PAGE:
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Tom Cutinella's father calls for greater focus on football safety

Shoreham-Wading River parent Frank Cutinella speaks to Section

Shoreham-Wading River parent Frank Cutinella speaks to Section XI conference attendees regarding making football safer on Tuesday, Oct. 20, 2015 at Mill Road Golf and Catering. Credit: Joseph D. Sullivan

Frank Cutinella implored Long Island athletic directors to change the culture of high school football to make the game safer in the wake of his son's death from a helmet-to-helmet hit a year ago.

Cutinella called for a greater emphasis on sportsmanship, fundamentals, rule enforcement and accountability among players, coaches, officials and parents yesterday morning during a 30-minute speech at Section XI's safety conference at Mill Pond golf course in Medford.

"We in high school have to see the big picture," he said. "It's not the NFL."

His son Thomas, 16, a junior at Shoreham-Wading River High School, died on Oct. 1, 2014, after a collision with an opposing player during a game against John Glenn High School.

Speaking without notes and with a picture of his son as a backdrop, Cutinella said it took him 10 months to watch video of the play that killed his son. He said he recited the painful details of that moment not to place blame, but rather to show the need for change.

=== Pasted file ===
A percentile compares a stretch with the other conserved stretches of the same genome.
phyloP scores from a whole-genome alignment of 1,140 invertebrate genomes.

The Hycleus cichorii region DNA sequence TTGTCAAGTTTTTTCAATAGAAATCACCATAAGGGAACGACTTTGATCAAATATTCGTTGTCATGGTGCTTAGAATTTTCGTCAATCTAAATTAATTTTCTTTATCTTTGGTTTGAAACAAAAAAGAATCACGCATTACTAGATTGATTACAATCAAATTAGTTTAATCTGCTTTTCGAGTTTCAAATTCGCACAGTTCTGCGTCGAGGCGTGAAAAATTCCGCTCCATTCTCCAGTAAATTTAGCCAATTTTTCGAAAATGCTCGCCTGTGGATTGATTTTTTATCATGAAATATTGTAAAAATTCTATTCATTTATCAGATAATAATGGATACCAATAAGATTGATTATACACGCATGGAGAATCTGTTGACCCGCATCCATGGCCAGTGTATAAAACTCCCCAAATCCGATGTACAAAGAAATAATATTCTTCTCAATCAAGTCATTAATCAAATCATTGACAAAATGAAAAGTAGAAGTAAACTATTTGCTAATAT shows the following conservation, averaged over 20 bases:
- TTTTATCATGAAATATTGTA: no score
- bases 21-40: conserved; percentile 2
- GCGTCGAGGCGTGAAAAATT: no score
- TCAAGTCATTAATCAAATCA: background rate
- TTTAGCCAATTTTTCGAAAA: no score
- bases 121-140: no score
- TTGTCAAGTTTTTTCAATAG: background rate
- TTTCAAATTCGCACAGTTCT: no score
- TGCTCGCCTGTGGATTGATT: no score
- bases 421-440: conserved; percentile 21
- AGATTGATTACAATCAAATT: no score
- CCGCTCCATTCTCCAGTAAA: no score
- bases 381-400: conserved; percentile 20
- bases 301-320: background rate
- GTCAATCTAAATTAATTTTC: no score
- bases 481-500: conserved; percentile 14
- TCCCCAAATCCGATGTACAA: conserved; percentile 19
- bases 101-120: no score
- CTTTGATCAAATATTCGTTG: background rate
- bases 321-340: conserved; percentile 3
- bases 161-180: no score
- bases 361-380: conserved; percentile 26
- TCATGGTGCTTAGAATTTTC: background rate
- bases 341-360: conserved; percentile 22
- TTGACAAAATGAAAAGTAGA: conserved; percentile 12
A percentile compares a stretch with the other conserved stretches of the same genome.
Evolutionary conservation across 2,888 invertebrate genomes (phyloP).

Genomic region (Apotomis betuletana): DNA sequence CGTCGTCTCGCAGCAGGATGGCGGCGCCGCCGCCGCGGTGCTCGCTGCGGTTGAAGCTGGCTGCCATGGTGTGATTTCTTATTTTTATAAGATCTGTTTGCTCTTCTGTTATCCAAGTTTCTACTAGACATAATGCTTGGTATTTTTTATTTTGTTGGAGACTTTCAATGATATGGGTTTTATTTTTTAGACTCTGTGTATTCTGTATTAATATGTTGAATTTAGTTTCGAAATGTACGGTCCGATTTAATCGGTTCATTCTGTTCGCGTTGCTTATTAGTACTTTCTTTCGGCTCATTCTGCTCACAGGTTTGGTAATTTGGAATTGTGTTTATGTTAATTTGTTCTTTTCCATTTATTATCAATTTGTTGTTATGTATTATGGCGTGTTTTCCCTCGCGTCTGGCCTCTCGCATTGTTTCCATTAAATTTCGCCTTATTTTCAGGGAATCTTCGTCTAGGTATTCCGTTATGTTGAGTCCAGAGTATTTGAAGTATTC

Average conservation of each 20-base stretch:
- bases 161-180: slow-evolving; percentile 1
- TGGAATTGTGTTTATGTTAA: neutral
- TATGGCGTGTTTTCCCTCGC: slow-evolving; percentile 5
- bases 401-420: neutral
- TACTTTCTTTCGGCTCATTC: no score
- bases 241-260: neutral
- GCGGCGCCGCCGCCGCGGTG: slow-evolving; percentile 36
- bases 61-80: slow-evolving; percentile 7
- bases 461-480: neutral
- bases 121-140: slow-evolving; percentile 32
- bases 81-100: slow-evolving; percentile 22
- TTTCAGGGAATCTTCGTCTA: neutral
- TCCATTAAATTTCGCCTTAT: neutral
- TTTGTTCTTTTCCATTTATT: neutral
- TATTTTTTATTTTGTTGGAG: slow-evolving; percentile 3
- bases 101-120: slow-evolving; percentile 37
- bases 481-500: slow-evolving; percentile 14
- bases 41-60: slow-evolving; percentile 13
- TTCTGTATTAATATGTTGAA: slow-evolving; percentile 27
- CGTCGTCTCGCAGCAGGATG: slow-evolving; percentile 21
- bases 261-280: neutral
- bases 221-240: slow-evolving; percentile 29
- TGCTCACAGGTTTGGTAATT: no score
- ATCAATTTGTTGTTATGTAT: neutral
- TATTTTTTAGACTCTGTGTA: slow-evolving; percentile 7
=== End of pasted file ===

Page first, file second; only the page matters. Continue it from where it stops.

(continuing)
"The mentality of how that play went down makes me wonder," Cutinella said. "We need to change. If we're not going to change, we shouldn't play football."

Among the changes Cutinella wants to see:

He said football coaches need to spend more time on proper tackling. He said there should be a "safety coach" on each staff who watches tape of games and shows players instances when they had their head down during tackles.

Currently, coaches rate referees after games, but Cutinella said it should be the other way around. "I propose that the referees rate the head coach on safety, sportsmanship and how the team conducted itself," he said.

He described referees as "the police of the game" and said they need a better working environment free of distractions. He said more has to be done to protect them from "parents that are misbehaving [and] coaches that are misbehaving." He suggested athletic directors eject disruptive spectators.

Cutinella also wants referees "to be more vigilant with the players before the game, letting them know they're going to be looking for plays like this and that they're going to enforce it."

Thomas' younger brother Kevin is a 15-year-old junior playing linebacker and running back this season for Shoreham-Wading River.

Frank Cutinella said he's been working with Section XI executive director Don Webster, football coordinator Tim Horan of West Islip High School and safety committee chairman Tim Mullins of Bayport-Blue Point High School to help encourage change.

Spurred by a desire to protect his son's legacy as a positive person who loved football, Cutinella said he will deliver a similar speech with his vision for football before a convention of the state's athletic directors in March.

"I don't want to stand up here and tell young parents, 'Please don't sign up for football.' I don't want to do that because that's not fair to him," Cutinella said, pointing to the picture of his son. "But if we're not willing to change, I'm willing to tell parents, 'Please don't sign up for football.' "


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